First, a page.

The Vatican says he won’t have any influence. Officials insist he will not interfere or try to sway cardinals in their choice of his successor.
"He will say absolutely nothing about the process. He is a very discreet person,” Father Federico Lombardi, the Vatican spokesman, said on Tuesday. “You can be sure the cardinals will be autonomous in their decision and he will have no role."
But of the 118 cardinals who will vote, 67 were appointed by Benedict during his eight-year papacy.
That will ensure that he has indirect influence on the choice of the new pontiff, Vatican experts say.
The fact that he will continue to live and work in the Vatican after his resignation will also cast a shadow over the cardinals as they discuss who to choose as pope in the conclave.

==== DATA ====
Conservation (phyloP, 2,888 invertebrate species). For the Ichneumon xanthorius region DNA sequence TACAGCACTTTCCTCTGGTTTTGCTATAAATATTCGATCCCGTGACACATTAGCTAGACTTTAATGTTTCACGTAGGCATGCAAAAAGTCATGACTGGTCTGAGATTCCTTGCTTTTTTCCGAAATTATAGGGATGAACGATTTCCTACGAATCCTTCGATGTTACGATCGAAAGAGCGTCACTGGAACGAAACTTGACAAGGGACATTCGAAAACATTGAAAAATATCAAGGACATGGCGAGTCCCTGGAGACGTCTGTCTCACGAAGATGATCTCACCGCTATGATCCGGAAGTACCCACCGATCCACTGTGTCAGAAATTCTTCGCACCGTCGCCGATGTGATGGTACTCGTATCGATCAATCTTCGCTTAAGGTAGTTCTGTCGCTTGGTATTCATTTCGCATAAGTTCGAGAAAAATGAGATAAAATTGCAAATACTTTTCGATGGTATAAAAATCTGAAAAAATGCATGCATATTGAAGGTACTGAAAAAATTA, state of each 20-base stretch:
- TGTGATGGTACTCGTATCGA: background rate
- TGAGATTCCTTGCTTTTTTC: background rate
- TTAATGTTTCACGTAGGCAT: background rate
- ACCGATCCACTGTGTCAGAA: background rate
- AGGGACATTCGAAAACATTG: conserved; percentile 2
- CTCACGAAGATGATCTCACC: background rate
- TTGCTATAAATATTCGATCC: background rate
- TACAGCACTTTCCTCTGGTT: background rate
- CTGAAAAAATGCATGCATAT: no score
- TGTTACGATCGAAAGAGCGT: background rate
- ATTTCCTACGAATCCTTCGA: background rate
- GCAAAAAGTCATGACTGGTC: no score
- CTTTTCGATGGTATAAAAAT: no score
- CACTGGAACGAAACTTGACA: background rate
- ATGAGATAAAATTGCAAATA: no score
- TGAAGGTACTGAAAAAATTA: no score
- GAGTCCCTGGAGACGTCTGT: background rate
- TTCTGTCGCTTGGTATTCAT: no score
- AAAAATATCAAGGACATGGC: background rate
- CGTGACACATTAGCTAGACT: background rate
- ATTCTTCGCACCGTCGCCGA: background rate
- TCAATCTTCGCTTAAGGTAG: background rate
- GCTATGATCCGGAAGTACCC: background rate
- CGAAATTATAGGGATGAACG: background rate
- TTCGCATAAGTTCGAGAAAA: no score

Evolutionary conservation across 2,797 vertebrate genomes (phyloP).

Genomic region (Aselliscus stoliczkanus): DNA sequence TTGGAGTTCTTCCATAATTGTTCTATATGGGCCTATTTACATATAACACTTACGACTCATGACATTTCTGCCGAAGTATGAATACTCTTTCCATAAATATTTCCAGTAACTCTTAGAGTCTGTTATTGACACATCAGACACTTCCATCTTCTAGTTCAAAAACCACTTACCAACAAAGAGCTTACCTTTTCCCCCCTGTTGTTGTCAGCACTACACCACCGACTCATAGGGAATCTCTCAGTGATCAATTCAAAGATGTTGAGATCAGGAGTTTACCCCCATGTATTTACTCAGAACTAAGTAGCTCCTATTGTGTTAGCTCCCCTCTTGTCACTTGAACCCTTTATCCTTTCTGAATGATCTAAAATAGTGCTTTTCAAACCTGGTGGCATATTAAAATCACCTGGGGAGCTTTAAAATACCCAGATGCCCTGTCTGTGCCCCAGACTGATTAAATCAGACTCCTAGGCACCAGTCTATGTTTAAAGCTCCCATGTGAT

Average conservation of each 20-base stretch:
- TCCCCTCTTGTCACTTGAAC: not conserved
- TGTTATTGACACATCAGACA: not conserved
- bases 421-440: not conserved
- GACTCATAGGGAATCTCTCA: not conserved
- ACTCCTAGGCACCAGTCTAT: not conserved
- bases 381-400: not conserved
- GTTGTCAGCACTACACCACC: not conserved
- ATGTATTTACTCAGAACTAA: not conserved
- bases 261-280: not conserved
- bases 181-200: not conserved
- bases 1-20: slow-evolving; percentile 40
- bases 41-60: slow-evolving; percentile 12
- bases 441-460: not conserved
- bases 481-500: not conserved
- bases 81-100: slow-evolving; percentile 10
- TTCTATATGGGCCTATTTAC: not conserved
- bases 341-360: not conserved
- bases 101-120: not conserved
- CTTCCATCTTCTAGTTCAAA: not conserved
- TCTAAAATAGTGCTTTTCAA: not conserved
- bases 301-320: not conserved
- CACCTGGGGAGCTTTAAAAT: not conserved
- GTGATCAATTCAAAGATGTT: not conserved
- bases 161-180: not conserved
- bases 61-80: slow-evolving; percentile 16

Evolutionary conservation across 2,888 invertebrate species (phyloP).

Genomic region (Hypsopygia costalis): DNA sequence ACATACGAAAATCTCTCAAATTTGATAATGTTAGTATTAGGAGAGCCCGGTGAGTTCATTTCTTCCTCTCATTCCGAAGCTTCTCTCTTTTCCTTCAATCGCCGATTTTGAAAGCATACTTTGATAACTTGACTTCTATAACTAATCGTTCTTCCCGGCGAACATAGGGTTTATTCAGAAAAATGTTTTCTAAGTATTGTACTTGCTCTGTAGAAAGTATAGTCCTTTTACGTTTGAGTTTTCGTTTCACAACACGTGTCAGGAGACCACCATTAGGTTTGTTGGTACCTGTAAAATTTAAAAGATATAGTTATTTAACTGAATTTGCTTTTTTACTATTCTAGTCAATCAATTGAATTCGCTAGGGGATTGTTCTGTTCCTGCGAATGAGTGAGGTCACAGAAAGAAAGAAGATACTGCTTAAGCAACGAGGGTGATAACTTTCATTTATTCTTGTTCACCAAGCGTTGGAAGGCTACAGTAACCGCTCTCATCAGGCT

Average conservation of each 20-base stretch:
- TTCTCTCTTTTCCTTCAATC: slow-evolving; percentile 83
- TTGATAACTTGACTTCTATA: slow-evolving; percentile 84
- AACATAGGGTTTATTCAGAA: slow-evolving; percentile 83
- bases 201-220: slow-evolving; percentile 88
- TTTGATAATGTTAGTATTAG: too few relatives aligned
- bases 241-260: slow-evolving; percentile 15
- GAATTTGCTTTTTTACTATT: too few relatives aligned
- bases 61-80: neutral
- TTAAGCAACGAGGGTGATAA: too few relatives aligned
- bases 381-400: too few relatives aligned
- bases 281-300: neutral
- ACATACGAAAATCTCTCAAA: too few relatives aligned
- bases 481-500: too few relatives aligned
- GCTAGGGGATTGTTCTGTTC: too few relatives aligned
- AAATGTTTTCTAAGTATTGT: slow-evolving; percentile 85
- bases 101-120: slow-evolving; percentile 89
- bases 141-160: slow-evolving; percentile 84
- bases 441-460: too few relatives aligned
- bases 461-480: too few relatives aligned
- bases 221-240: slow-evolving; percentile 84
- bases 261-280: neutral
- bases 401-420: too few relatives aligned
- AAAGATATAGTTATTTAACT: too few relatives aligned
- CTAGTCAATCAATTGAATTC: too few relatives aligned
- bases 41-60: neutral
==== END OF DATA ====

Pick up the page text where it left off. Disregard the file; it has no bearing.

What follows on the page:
"These are unchartered waters. We have never had an election in which a former pope was still alive," says Robert Mickens, Vatican correspondent and columnist for The Tablet, an international Catholic weekly newspaper. "By resigning, he has assured that he can have an influence on who becomes his successor. One of his guys is probably going to be elected pope.
"It will be psychologically difficult for the cardinals to vote for someone who wants to take the church in a very different direction than Benedict. They won't feel as free to make their decision as they would have had he died."